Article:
Large study finds genetic 'overlap' between schizophrenia, bipolar disorder
Knowledge about the biological origin of diseases like schizophrenia, bipolar disorder and other psychiatric conditions is critical to improving diagnosis and treatment.
In an effort to push the field forward, three UCLA researchers, along with scientists from more than 20 countries, have been taking part in one of the largest collaborative efforts in psychiatry a genome-wide study involving more than 50,000 study participants aimed at identifying which genetic variants make people susceptible to psychiatric disease.
This collaborative, the Psychiatric Genome-Wide Association Study Consortium (PGC), now reports in the current online edition of the journal Nature Genetics that it has discovered that common genetic variants contribute to a person's risk of schizophrenia and bipolar disorder.
The PGC's studies provide new molecular evidence that 11 regions on the genome are strongly associated with these diseases, including six regions not previously observed. The researchers also found that several of these DNA variations contribute to both diseases.
The findings, the researchers say, represent a significant advance in understanding the causes of these chronic, severe and debilitating disorders.
The UCLA researchers who contributed to the schizophrenia study are Roel A. Ophoff, a professor of psychiatry and human genetics and one of the founding principal investigators of the schizophrenia portion of the study; Dr. Nelson Freimer, a professor of psychiatry and director of the Center for Neurobehavioral Genetics at the Semel Institute for Neuroscience and Human Behavior at UCLA; and Rita Cantor, a professor of psychiatry and human genetics.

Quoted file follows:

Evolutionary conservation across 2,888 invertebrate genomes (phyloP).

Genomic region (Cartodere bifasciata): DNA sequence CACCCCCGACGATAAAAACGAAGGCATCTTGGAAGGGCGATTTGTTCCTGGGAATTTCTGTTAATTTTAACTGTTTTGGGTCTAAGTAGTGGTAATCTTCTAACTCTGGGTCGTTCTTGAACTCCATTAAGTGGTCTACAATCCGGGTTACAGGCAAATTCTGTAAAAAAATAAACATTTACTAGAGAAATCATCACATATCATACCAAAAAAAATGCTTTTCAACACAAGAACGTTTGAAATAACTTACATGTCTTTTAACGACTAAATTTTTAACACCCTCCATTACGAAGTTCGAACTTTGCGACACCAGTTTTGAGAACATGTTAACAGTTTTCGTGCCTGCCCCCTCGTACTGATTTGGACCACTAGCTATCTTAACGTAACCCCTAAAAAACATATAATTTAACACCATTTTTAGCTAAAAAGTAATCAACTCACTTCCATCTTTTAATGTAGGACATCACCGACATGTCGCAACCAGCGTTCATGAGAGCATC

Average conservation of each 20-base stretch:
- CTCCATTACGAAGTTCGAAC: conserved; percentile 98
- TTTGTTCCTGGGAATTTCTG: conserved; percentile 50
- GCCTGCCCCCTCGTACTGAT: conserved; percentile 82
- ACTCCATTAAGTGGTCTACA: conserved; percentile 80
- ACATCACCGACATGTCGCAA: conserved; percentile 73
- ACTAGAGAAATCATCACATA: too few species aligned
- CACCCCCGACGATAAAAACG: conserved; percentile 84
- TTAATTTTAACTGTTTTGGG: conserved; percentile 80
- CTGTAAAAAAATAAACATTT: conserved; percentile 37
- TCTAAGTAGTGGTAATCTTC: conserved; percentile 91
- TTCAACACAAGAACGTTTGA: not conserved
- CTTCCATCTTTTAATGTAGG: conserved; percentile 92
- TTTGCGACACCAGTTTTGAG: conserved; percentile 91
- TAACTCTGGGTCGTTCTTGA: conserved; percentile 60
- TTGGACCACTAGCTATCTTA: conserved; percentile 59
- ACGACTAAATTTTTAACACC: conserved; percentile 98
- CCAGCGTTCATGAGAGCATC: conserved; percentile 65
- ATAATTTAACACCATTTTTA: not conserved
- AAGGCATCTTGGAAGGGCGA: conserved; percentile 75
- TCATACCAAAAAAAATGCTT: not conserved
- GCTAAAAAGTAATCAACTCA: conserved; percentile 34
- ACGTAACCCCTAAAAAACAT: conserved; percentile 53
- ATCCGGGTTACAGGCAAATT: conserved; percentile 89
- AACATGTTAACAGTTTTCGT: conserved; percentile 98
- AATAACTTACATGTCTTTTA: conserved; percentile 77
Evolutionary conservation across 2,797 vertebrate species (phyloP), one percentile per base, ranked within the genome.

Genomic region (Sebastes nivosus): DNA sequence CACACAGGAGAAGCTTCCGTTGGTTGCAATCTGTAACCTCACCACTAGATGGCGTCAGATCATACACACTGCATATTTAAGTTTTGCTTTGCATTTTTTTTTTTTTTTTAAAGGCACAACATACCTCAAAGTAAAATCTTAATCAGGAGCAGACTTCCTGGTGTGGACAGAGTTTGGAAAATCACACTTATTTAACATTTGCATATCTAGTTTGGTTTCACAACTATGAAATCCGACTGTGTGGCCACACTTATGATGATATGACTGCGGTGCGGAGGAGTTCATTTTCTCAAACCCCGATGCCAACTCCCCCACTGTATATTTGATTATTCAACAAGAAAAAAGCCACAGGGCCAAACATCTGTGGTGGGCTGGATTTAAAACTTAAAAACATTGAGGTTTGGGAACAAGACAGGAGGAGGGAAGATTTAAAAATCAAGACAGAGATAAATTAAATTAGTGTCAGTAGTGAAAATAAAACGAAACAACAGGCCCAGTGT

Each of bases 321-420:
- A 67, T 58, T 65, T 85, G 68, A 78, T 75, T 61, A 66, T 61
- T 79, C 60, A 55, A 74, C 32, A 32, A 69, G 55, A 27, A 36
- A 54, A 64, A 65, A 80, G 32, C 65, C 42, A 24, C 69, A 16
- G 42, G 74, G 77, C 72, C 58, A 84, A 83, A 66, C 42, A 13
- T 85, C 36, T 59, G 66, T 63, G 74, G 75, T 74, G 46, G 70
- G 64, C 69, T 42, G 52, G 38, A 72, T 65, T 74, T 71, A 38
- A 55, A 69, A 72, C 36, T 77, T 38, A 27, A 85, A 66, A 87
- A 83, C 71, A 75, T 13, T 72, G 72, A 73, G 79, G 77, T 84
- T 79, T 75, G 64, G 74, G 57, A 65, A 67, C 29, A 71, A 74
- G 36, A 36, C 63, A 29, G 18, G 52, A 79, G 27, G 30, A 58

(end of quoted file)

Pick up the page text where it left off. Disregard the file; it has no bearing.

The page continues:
Schizophrenia and bipolar disorder are common and often devastating brain disorders. Some of the most prominent symptoms of schizophrenia are persistent delusions, hallucinations and cognitive problems. Bipolar disorder is characterized by severe, episodic mood swings. Both affect about 1 percent of the world's population and usually strike in late adolescence or early adulthood.
Despite the availability of treatments, these illnesses are usually chronic, and patients' response to treatment is often incomplete, leading to prolonged disability and personal suffering. Family history, which reflects genetic inheritance, is a strong risk factor for both schizophrenia and bipolar disorder, and it has generally been assumed that dozens of genes, along with environmental factors, contribute to disease risk.
In the schizophrenia study, a total of seven locations on the genome were implicated in the disease, five of which had not been identified before. When similar data from the bipolar disorder study, which ran concurrently, were combined with results from the schizophrenia study, three gene locations were identified that proved to be involved in both disorders, suggesting a "genetic overlap" between schizophrenia and bipolar disorder.
"Genetic factors play an important role in the susceptibility to develop schizophrenia," Ophoff said, "but identifying these genetic factors has been very difficult. We know that schizophrenia is not caused by a single gene that explains everything but an interplay of many genetic and non-genetic factors."
At the same time, he said, the disease itself is not uniform but manifests itself in different ways; currently, there is no objective biological marker or "sign" that can be used for diagnosis.
"This so-called heterogeneity at the genetic and clinical level is the biggest challenge for genetic studies of neuropsychiatric disorders," Ophoff said. "One way to deal with these difficulties is to increase the size of the study so there is sufficient 'power' to detect genetic effects, even amidst this clinical and genetic diversity."
The fact that even this large study resulted in a limited number of schizophrenia and bipolar genes demonstrates once again, he said, the complex nature of the disease.